The most famous quote in Dead Poets Society is “carpe diem,” which means “seize the day” in Latin. Professor John Keating delivers these words to his students on the first day of school at Welton Academy, symbolizing his unorthodox approach to education and his desire to inspire his students to “make their lives extraordinary.” It’s important to understand what Keating means by “seize the day,” what kinds of lives Keating wants his students to live…(read full theme analysis)
As its boarding school setting would suggest, Dead Poets Society is in large part a novel about education. The book articulates two competing theories about how young people should be educated: first, the process of rote memorization and blind obedience practiced by most teachers at Welton Academy (the “Welton way”); second, the process of training students to think for themselves (the “Keating way”).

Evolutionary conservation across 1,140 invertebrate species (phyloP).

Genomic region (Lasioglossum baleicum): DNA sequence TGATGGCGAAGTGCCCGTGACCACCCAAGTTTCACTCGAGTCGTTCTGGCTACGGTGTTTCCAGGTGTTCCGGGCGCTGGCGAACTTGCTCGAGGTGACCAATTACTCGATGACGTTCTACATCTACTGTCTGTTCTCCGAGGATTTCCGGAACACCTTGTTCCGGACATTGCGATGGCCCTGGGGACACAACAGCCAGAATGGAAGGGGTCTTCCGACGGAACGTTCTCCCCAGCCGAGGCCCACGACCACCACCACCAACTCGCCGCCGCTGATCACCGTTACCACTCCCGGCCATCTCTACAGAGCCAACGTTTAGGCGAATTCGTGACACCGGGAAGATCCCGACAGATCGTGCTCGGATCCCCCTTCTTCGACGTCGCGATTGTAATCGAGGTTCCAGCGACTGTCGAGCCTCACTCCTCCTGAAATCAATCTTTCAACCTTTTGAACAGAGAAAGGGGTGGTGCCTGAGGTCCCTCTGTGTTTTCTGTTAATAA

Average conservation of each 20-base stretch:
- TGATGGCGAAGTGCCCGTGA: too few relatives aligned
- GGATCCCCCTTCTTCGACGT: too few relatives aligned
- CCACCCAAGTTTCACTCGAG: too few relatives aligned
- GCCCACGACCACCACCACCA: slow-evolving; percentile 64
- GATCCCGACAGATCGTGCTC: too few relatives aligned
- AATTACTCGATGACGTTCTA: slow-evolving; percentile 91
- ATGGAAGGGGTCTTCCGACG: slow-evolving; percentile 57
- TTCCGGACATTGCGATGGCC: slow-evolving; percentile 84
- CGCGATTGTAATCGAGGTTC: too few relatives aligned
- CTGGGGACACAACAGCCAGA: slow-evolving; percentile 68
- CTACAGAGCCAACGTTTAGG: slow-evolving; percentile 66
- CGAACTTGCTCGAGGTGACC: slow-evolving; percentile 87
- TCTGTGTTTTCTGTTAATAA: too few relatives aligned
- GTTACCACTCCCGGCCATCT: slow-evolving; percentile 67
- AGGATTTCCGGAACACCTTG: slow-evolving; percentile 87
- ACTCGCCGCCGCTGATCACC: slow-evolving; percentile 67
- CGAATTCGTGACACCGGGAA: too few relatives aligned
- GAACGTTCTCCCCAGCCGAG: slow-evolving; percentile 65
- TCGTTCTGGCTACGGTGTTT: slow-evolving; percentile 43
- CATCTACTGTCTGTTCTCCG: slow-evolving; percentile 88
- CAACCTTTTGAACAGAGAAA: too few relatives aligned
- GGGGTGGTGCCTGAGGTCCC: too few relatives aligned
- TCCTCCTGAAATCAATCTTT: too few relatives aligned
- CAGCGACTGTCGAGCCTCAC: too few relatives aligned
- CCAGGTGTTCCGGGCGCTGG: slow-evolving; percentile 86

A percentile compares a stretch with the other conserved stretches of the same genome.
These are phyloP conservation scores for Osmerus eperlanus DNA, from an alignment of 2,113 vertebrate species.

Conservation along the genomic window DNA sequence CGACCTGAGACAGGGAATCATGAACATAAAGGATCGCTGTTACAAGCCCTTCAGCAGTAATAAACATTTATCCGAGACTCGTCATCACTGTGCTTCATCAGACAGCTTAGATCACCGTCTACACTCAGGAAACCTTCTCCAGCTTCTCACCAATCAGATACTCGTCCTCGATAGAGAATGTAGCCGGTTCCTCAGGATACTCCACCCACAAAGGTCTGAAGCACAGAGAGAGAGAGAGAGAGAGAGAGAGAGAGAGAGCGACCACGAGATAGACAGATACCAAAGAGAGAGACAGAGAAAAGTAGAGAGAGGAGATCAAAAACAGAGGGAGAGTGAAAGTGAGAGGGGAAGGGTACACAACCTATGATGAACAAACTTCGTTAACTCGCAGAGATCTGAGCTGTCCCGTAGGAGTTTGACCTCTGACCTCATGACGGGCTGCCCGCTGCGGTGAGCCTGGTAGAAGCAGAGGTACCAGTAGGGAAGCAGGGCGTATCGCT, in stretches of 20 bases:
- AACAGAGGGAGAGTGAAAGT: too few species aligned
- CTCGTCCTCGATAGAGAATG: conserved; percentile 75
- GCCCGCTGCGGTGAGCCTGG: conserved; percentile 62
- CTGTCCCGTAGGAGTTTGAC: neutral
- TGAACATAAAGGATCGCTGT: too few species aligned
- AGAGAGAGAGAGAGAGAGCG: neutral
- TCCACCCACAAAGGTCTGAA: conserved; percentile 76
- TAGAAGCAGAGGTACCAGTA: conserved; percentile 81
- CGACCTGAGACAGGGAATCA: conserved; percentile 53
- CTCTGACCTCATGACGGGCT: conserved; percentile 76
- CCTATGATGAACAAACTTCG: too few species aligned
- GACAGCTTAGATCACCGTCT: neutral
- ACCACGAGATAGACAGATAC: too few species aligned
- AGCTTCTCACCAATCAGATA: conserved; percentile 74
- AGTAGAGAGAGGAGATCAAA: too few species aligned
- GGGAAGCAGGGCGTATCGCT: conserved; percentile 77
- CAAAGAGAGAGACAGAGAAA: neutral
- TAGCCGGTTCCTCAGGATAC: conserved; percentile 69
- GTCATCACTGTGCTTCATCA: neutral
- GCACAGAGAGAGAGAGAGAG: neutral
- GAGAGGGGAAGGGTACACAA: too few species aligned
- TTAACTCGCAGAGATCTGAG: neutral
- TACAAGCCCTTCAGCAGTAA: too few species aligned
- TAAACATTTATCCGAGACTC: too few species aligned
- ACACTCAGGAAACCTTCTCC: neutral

At Welton, students are trained to obey authorities and internalize whatever knowledge…(read full theme analysis)
Faced with the crushing conformity of boarding school life, John Keating inspires many of his students to rebel against the repressive, sometimes tyrannical culture at Welton Academy. The students’ rebellion takes many different forms, some internal (“freeing their minds” from conformity) and some external (drinking, sneaking off campus, playing pranks, etc.). At the end of the novel, we see an extreme form of rebellion against conformity and repressiveness: Neil Perry’s tragic suicide. In general…(read full theme analysis)
Dead Poets Society is set at Welton Academy, an all-boys school. Furthermore, it takes place from 1959 to 1960—an era when the feminist movement was causing big changes in American society. So it’s no surprise that the novel has a lot to say about the relationships between men and women—in particular, between young men and young women.
Almost without exception, the relationships between men and women that Dead Poets Society depicts are romantic in nature…(read full theme analysis)